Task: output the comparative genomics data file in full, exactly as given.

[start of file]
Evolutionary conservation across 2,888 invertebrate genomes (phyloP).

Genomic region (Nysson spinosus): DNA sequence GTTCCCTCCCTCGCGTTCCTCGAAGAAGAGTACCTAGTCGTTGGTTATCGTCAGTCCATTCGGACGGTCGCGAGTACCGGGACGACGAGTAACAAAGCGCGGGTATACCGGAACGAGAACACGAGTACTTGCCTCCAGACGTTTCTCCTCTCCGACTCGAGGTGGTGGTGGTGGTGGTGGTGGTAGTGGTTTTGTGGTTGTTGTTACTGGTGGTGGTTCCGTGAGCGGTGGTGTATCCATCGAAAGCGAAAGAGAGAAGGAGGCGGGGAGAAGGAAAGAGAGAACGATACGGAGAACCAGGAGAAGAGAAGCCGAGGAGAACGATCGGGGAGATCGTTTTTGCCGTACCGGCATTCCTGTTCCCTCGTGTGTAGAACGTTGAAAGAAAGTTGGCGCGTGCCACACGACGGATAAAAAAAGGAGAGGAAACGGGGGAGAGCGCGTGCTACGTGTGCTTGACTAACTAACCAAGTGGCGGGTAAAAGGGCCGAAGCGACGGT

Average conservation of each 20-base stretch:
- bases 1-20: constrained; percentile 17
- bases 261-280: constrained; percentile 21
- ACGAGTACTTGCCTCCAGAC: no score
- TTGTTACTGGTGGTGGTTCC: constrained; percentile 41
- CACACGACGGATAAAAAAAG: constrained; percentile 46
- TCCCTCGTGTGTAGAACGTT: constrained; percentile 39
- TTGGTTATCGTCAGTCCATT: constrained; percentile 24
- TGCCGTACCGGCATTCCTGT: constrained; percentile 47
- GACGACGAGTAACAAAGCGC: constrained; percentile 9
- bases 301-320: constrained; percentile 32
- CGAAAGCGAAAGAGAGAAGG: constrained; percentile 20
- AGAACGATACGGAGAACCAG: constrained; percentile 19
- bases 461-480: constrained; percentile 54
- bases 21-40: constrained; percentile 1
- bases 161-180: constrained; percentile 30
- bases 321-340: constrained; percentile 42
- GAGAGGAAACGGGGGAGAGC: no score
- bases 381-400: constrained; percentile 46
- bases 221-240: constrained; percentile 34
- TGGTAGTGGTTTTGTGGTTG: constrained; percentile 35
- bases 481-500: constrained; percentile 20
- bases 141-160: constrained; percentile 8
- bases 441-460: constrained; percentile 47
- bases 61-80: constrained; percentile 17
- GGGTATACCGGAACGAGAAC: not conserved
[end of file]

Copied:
Evolutionary conservation across 2,888 invertebrate genomes (phyloP).

Genomic region (Nysson spinosus): DNA sequence GTTCCCTCCCTCGCGTTCCTCGAAGAAGAGTACCTAGTCGTTGGTTATCGTCAGTCCATTCGGACGGTCGCGAGTACCGGGACGACGAGTAACAAAGCGCGGGTATACCGGAACGAGAACACGAGTACTTGCCTCCAGACGTTTCTCCTCTCCGACTCGAGGTGGTGGTGGTGGTGGTGGTGGTAGTGGTTTTGTGGTTGTTGTTACTGGTGGTGGTTCCGTGAGCGGTGGTGTATCCATCGAAAGCGAAAGAGAGAAGGAGGCGGGGAGAAGGAAAGAGAGAACGATACGGAGAACCAGGAGAAGAGAAGCCGAGGAGAACGATCGGGGAGATCGTTTTTGCCGTACCGGCATTCCTGTTCCCTCGTGTGTAGAACGTTGAAAGAAAGTTGGCGCGTGCCACACGACGGATAAAAAAAGGAGAGGAAACGGGGGAGAGCGCGTGCTACGTGTGCTTGACTAACTAACCAAGTGGCGGGTAAAAGGGCCGAAGCGACGGT

Average conservation of each 20-base stretch:
- bases 1-20: constrained; percentile 17
- bases 261-280: constrained; percentile 21
- ACGAGTACTTGCCTCCAGAC: no score
- TTGTTACTGGTGGTGGTTCC: constrained; percentile 41
- CACACGACGGATAAAAAAAG: constrained; percentile 46
- TCCCTCGTGTGTAGAACGTT: constrained; percentile 39
- TTGGTTATCGTCAGTCCATT: constrained; percentile 24
- TGCCGTACCGGCATTCCTGT: constrained; percentile 47
- GACGACGAGTAACAAAGCGC: constrained; percentile 9
- bases 301-320: constrained; percentile 32
- CGAAAGCGAAAGAGAGAAGG: constrained; percentile 20
- AGAACGATACGGAGAACCAG: constrained; percentile 19
- bases 461-480: constrained; percentile 54
- bases 21-40: constrained; percentile 1
- bases 161-180: constrained; percentile 30
- bases 321-340: constrained; percentile 42
- GAGAGGAAACGGGGGAGAGC: no score
- bases 381-400: constrained; percentile 46
- bases 221-240: constrained; percentile 34
- TGGTAGTGGTTTTGTGGTTG: constrained; percentile 35
- bases 481-500: constrained; percentile 20
- bases 141-160: constrained; percentile 8
- bases 441-460: constrained; percentile 47
- bases 61-80: constrained; percentile 17
- GGGTATACCGGAACGAGAAC: not conserved